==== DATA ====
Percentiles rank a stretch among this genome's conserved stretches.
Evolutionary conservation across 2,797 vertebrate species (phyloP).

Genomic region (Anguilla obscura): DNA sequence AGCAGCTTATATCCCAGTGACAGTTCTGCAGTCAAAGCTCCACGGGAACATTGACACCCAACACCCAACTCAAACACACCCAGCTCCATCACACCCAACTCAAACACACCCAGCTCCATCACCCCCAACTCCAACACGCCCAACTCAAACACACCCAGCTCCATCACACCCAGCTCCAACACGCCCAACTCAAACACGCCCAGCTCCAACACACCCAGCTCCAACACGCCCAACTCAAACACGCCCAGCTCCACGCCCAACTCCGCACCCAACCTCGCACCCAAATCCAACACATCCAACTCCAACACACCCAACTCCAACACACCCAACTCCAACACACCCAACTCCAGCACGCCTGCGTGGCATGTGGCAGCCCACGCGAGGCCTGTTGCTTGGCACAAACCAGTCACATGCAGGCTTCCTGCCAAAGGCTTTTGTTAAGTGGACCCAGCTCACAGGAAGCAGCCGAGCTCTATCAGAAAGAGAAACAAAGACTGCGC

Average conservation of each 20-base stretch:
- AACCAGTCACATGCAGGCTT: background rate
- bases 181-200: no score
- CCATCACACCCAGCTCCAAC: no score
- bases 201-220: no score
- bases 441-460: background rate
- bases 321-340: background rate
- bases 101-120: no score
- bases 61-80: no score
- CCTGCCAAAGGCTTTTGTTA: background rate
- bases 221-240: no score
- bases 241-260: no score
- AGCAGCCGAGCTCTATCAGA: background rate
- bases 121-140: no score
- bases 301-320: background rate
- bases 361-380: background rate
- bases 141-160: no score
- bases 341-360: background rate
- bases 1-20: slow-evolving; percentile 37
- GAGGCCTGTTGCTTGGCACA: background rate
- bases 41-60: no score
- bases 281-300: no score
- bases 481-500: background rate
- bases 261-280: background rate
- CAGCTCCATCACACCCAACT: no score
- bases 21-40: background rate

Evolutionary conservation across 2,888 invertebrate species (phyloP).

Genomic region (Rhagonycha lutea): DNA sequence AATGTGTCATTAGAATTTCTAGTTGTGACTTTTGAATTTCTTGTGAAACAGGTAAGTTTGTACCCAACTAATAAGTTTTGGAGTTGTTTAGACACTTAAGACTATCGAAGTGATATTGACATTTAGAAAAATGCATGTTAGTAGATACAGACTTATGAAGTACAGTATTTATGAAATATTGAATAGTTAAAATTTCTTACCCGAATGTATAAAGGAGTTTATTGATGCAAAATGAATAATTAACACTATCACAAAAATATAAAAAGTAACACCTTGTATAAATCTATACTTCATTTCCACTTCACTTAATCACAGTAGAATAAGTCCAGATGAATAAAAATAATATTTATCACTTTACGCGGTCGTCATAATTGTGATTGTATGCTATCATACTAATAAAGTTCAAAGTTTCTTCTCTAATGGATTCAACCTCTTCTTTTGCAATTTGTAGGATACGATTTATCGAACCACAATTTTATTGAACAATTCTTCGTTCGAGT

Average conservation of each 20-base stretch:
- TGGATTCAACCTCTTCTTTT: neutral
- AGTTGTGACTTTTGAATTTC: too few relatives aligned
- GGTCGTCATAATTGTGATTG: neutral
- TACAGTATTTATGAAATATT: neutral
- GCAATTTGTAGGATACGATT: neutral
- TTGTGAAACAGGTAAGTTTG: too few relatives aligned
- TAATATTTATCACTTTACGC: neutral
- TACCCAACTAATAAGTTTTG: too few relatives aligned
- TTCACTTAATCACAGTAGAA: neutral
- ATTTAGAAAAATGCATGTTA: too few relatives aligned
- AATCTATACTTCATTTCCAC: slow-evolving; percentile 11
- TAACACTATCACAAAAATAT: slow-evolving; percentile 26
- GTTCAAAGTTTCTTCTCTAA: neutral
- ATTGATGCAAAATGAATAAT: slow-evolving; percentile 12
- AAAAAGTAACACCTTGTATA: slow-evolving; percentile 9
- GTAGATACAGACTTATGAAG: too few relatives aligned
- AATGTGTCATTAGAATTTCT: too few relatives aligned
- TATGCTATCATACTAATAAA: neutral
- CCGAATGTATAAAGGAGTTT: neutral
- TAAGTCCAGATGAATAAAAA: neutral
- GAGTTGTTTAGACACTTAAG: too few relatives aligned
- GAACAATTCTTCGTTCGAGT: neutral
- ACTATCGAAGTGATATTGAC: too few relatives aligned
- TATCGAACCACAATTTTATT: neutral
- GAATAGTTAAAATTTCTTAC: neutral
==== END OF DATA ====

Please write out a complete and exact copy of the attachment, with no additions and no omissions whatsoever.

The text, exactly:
Percentiles rank a stretch among this genome's conserved stretches.
Evolutionary conservation across 2,797 vertebrate species (phyloP).

Genomic region (Anguilla obscura): DNA sequence AGCAGCTTATATCCCAGTGACAGTTCTGCAGTCAAAGCTCCACGGGAACATTGACACCCAACACCCAACTCAAACACACCCAGCTCCATCACACCCAACTCAAACACACCCAGCTCCATCACCCCCAACTCCAACACGCCCAACTCAAACACACCCAGCTCCATCACACCCAGCTCCAACACGCCCAACTCAAACACGCCCAGCTCCAACACACCCAGCTCCAACACGCCCAACTCAAACACGCCCAGCTCCACGCCCAACTCCGCACCCAACCTCGCACCCAAATCCAACACATCCAACTCCAACACACCCAACTCCAACACACCCAACTCCAACACACCCAACTCCAGCACGCCTGCGTGGCATGTGGCAGCCCACGCGAGGCCTGTTGCTTGGCACAAACCAGTCACATGCAGGCTTCCTGCCAAAGGCTTTTGTTAAGTGGACCCAGCTCACAGGAAGCAGCCGAGCTCTATCAGAAAGAGAAACAAAGACTGCGC

Average conservation of each 20-base stretch:
- AACCAGTCACATGCAGGCTT: background rate
- bases 181-200: no score
- CCATCACACCCAGCTCCAAC: no score
- bases 201-220: no score
- bases 441-460: background rate
- bases 321-340: background rate
- bases 101-120: no score
- bases 61-80: no score
- CCTGCCAAAGGCTTTTGTTA: background rate
- bases 221-240: no score
- bases 241-260: no score
- AGCAGCCGAGCTCTATCAGA: background rate
- bases 121-140: no score
- bases 301-320: background rate
- bases 361-380: background rate
- bases 141-160: no score
- bases 341-360: background rate
- bases 1-20: slow-evolving; percentile 37
- GAGGCCTGTTGCTTGGCACA: background rate
- bases 41-60: no score
- bases 281-300: no score
- bases 481-500: background rate
- bases 261-280: background rate
- CAGCTCCATCACACCCAACT: no score
- bases 21-40: background rate

Evolutionary conservation across 2,888 invertebrate species (phyloP).

Genomic region (Rhagonycha lutea): DNA sequence AATGTGTCATTAGAATTTCTAGTTGTGACTTTTGAATTTCTTGTGAAACAGGTAAGTTTGTACCCAACTAATAAGTTTTGGAGTTGTTTAGACACTTAAGACTATCGAAGTGATATTGACATTTAGAAAAATGCATGTTAGTAGATACAGACTTATGAAGTACAGTATTTATGAAATATTGAATAGTTAAAATTTCTTACCCGAATGTATAAAGGAGTTTATTGATGCAAAATGAATAATTAACACTATCACAAAAATATAAAAAGTAACACCTTGTATAAATCTATACTTCATTTCCACTTCACTTAATCACAGTAGAATAAGTCCAGATGAATAAAAATAATATTTATCACTTTACGCGGTCGTCATAATTGTGATTGTATGCTATCATACTAATAAAGTTCAAAGTTTCTTCTCTAATGGATTCAACCTCTTCTTTTGCAATTTGTAGGATACGATTTATCGAACCACAATTTTATTGAACAATTCTTCGTTCGAGT

Average conservation of each 20-base stretch:
- TGGATTCAACCTCTTCTTTT: neutral
- AGTTGTGACTTTTGAATTTC: too few relatives aligned
- GGTCGTCATAATTGTGATTG: neutral
- TACAGTATTTATGAAATATT: neutral
- GCAATTTGTAGGATACGATT: neutral
- TTGTGAAACAGGTAAGTTTG: too few relatives aligned
- TAATATTTATCACTTTACGC: neutral
- TACCCAACTAATAAGTTTTG: too few relatives aligned
- TTCACTTAATCACAGTAGAA: neutral
- ATTTAGAAAAATGCATGTTA: too few relatives aligned
- AATCTATACTTCATTTCCAC: slow-evolving; percentile 11
- TAACACTATCACAAAAATAT: slow-evolving; percentile 26
- GTTCAAAGTTTCTTCTCTAA: neutral
- ATTGATGCAAAATGAATAAT: slow-evolving; percentile 12
- AAAAAGTAACACCTTGTATA: slow-evolving; percentile 9
- GTAGATACAGACTTATGAAG: too few relatives aligned
- AATGTGTCATTAGAATTTCT: too few relatives aligned
- TATGCTATCATACTAATAAA: neutral
- CCGAATGTATAAAGGAGTTT: neutral
- TAAGTCCAGATGAATAAAAA: neutral
- GAGTTGTTTAGACACTTAAG: too few relatives aligned
- GAACAATTCTTCGTTCGAGT: neutral
- ACTATCGAAGTGATATTGAC: too few relatives aligned
- TATCGAACCACAATTTTATT: neutral
- GAATAGTTAAAATTTCTTAC: neutral